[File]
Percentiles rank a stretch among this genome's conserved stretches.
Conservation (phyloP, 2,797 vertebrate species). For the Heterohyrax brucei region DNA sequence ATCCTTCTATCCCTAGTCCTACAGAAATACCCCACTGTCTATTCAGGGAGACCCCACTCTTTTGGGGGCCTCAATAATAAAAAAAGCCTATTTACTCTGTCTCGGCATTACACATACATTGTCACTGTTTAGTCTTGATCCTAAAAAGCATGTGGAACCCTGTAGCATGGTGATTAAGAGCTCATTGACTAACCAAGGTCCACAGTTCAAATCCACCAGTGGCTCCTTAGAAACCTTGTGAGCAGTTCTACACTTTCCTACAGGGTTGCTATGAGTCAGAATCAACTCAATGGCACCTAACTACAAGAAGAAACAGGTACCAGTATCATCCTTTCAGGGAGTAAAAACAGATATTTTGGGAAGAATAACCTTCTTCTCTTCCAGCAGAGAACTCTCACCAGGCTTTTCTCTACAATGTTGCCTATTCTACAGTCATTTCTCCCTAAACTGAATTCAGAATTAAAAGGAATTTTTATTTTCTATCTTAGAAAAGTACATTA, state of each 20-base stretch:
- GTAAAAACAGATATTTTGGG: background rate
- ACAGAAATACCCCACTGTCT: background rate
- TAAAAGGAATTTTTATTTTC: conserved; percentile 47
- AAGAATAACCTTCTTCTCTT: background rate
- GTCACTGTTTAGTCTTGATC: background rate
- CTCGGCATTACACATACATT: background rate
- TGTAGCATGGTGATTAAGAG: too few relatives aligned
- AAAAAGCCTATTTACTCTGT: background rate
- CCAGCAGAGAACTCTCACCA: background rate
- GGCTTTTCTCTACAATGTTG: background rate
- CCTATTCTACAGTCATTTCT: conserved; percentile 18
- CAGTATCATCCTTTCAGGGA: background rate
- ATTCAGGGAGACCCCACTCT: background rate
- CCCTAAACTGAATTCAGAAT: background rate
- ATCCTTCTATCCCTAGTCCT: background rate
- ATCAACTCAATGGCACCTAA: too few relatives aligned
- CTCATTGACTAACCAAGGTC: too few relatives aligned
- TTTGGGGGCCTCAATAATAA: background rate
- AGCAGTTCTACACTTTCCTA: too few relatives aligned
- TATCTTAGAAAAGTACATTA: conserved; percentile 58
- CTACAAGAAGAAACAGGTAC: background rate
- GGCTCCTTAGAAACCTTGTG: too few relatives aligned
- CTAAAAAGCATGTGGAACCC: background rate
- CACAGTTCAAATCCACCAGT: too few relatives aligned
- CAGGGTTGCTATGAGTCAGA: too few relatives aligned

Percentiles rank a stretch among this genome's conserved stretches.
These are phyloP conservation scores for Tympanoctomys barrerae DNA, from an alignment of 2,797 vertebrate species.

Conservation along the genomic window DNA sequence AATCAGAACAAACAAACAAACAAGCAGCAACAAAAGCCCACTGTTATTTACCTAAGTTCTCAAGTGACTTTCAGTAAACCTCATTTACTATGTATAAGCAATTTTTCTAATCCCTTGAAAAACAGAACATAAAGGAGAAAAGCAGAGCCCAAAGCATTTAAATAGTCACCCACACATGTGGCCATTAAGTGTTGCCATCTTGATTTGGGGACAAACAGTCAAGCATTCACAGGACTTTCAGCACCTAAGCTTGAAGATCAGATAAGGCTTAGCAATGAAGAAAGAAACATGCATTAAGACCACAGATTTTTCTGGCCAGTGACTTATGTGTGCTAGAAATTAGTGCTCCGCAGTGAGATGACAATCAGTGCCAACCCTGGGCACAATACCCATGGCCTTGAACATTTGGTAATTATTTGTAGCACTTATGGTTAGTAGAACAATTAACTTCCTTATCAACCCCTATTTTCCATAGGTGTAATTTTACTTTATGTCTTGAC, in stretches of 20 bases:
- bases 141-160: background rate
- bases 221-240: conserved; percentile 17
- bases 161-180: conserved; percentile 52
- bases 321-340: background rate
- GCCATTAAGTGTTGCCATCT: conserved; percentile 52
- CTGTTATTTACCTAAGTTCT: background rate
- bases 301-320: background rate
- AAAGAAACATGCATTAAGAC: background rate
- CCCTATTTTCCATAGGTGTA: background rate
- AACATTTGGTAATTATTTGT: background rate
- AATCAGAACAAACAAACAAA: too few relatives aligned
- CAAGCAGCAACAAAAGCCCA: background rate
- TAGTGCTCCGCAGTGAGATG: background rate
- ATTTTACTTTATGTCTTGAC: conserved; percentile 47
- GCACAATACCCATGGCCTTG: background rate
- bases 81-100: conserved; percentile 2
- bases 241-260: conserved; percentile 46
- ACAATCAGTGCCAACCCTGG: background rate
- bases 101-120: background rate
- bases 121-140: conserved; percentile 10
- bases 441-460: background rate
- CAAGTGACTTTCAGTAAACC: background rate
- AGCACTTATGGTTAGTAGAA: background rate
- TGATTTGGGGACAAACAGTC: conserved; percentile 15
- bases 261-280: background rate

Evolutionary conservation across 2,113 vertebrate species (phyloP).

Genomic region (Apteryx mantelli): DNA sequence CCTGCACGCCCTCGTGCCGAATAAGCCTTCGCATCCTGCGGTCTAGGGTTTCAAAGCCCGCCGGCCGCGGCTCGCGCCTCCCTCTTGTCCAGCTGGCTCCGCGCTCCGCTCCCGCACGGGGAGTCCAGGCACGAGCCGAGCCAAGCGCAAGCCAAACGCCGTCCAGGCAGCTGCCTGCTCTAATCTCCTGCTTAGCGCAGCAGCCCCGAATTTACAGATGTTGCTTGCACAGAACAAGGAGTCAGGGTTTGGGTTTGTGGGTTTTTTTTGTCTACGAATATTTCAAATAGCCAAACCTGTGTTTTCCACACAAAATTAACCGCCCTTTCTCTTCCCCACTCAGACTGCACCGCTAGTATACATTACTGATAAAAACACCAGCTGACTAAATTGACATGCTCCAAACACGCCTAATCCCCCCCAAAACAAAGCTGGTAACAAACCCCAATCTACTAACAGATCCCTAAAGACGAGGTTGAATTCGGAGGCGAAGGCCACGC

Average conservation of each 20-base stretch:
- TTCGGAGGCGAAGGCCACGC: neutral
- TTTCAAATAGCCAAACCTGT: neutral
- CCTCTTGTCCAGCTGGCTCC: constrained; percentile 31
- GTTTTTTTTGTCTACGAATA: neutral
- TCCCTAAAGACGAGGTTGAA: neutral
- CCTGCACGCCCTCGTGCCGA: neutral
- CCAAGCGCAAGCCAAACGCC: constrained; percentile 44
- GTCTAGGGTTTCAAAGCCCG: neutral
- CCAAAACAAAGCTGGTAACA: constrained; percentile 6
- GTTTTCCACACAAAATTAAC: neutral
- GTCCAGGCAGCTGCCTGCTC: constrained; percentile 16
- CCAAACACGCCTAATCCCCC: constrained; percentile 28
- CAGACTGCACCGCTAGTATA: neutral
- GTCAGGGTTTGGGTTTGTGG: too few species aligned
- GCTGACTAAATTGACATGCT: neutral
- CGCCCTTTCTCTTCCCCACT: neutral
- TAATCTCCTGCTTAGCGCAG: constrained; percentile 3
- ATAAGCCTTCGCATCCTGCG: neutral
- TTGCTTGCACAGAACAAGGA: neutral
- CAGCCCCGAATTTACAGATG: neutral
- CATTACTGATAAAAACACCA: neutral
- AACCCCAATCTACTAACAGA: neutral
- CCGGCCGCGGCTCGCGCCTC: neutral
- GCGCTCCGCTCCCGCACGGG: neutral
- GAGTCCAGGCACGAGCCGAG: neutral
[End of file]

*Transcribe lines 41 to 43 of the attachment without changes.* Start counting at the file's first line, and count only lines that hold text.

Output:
- AATCAGAACAAACAAACAAA: too few relatives aligned
- CAAGCAGCAACAAAAGCCCA: background rate
- TAGTGCTCCGCAGTGAGATG: background rate